to see the complete lunar eclipse just before it dropped below the horizon! I was tired and had a late
start on the 30th but I was sure to drive far enough to be able to see the full eclipse when I woke up
the next morning. I had checked earlier to see how far West I would need to be for that to happen.
It was pretty wild to see a full moon at 5:30 am Central time and by 6:45 it was just a sliver and then it
vanished. I was on I-20 and the plan was that when it looked to be close to full eclipse I would stop
somewhere with a good view to watch it. When the time came I passed several not-too-good exits
and saw one at the top of a hill. It was a real rural exit and I kept making turns off the ramp looking for
a good spot. I found the perfect spot in front of a cow pasture. The pictures below I snapped with my
Samsung Galaxy S7 6:45am January 31st, 2018. They are prob not worth clicking on. The ones with
my camera (lower down) however, are worth expanding as they are pretty eerie.
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|Canon Rebel Eclipse photos below. It was worth the effort pushing myself to get to central Texas for this.
|Well, after the eclipse excitement after hitting the road at 5:30 am Central time - which isn't as early as it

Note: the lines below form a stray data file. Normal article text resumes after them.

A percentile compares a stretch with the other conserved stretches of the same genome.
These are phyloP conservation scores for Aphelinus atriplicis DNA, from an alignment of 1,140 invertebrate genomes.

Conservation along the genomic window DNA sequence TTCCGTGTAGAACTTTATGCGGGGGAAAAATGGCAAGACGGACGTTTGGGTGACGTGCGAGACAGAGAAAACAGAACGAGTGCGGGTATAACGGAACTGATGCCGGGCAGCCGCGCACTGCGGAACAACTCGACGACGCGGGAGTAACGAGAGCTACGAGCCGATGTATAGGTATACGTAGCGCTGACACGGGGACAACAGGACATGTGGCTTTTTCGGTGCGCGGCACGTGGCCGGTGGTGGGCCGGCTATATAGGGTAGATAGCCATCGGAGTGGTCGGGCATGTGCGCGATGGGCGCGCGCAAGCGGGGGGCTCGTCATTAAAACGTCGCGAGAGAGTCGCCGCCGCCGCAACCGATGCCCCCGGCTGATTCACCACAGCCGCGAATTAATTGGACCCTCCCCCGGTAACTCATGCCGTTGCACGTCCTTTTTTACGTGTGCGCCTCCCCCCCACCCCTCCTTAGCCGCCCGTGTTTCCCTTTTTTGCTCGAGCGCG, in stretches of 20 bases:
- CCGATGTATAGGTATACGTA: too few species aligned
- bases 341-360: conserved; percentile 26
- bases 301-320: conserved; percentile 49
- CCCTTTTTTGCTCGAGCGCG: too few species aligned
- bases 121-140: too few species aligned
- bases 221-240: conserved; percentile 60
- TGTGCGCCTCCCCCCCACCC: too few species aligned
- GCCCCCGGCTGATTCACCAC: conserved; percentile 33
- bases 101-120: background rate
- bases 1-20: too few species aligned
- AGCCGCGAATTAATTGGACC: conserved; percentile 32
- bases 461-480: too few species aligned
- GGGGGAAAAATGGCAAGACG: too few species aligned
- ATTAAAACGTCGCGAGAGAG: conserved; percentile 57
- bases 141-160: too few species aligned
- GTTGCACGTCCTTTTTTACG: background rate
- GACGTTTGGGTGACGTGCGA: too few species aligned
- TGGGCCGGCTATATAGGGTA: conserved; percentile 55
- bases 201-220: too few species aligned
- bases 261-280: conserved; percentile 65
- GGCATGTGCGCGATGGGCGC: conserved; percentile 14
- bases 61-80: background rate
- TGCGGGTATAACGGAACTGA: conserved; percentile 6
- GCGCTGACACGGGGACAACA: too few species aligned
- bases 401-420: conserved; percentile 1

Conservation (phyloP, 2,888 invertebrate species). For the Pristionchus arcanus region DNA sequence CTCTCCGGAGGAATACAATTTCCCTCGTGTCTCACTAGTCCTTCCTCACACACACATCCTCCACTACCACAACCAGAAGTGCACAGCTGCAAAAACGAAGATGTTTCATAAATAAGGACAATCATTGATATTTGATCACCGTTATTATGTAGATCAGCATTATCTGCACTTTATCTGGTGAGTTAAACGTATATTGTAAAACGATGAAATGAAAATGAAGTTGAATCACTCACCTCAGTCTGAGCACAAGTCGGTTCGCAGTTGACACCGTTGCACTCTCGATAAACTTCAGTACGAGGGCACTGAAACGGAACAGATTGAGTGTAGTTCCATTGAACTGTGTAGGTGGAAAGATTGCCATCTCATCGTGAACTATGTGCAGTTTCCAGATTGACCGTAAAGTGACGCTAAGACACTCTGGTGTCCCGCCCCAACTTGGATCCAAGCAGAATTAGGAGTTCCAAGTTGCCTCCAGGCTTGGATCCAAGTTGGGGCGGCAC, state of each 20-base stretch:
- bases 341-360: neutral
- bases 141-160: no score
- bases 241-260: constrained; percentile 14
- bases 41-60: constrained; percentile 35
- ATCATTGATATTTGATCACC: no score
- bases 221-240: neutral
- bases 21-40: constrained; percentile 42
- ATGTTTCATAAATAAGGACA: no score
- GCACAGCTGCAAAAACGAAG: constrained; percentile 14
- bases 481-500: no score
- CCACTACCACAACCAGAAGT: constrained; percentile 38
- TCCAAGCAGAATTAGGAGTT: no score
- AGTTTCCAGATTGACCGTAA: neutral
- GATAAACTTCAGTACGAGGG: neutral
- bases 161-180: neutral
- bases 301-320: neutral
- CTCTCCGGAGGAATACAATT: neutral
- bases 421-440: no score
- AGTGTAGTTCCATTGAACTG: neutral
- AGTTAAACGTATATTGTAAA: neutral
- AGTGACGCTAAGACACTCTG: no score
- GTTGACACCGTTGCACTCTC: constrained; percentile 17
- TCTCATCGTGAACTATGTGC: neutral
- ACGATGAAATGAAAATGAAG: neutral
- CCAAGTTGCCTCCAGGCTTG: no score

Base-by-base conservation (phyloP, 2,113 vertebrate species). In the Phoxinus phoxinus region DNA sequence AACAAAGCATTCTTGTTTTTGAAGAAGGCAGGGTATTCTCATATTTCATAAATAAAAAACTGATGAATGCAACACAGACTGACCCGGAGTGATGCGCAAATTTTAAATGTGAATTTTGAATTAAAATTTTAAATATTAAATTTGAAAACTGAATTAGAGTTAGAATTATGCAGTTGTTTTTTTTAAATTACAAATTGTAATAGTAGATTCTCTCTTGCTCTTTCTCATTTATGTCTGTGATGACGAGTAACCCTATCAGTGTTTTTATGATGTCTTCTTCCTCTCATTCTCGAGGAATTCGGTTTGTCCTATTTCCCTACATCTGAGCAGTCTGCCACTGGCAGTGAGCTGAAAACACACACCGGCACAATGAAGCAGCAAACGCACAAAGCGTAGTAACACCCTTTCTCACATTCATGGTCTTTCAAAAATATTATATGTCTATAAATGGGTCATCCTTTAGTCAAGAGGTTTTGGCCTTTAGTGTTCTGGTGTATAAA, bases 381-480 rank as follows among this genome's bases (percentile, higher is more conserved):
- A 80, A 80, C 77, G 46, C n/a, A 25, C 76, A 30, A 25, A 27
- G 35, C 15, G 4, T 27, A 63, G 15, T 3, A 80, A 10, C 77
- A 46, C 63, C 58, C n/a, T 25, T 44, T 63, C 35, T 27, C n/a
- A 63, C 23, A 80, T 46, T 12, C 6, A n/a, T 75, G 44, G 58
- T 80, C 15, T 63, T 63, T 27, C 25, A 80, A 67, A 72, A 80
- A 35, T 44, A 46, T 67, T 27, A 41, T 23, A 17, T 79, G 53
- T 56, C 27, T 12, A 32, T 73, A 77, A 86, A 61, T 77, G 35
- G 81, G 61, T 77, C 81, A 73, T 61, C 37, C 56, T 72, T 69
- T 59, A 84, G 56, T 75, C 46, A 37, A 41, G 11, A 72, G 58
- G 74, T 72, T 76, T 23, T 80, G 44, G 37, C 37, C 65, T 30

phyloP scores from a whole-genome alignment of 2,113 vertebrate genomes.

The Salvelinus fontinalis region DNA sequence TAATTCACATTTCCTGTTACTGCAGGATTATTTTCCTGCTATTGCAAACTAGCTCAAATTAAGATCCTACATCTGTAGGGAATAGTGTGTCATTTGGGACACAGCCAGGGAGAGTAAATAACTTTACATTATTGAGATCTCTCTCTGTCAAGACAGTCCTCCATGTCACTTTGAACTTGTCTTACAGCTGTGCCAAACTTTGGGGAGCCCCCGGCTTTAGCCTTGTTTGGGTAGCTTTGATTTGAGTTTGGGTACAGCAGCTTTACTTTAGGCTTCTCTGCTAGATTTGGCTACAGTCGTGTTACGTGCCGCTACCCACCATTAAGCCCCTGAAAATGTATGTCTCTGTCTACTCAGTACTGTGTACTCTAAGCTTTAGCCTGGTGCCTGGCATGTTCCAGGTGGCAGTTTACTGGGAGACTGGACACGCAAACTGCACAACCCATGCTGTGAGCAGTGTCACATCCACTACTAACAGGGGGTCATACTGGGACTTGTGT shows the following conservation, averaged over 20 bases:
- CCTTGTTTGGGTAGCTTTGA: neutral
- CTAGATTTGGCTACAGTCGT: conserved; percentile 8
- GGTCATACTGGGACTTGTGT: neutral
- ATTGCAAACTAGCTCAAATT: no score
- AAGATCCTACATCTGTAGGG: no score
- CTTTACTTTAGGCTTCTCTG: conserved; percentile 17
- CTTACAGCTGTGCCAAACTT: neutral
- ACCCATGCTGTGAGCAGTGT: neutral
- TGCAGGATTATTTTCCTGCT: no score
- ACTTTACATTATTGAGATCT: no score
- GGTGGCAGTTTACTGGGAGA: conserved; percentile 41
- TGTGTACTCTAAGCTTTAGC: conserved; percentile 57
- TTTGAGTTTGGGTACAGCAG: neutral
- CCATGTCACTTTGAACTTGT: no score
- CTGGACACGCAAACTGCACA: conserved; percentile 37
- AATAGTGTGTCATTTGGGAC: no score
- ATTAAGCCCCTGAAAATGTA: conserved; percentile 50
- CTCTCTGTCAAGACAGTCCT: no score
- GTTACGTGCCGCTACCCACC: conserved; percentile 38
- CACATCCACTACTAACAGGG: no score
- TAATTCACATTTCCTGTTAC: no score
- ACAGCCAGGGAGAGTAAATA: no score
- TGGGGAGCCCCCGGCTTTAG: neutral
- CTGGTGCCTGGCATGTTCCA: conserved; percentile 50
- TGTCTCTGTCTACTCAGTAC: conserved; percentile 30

sounds because to me it was my regular 6:30 am eastern time - I was headed to my first rock hounding stop.
Some years,on my trip out West, I stop by Llano, Texas to dig Llanite . Google maps shows that the detour
adds one hour of driving total. Llanite is really pretty and really unusual. Here in the Southeast, we just
don't see phenocrysts of blue quartz in porphryitic Ryholite!
The material is called Llanite and is also known as "Texas Blue Eyes" or sometimes "Blue Eyes of Texas".
When wet the blue quartz shines an intense crazy blue color. The blue color is thought to be caused by
ilmenite in the quartz. You'd better have a 16 pound sledge hammer and lots of ass, or you'll get
nowhere with the boulders of Llanite. Fortunately, I brought both and had my way with it. Pictures of the
rock that I got on this trip is below.
|It takes extreme effort to break one of
the boulders. Then when it breaks,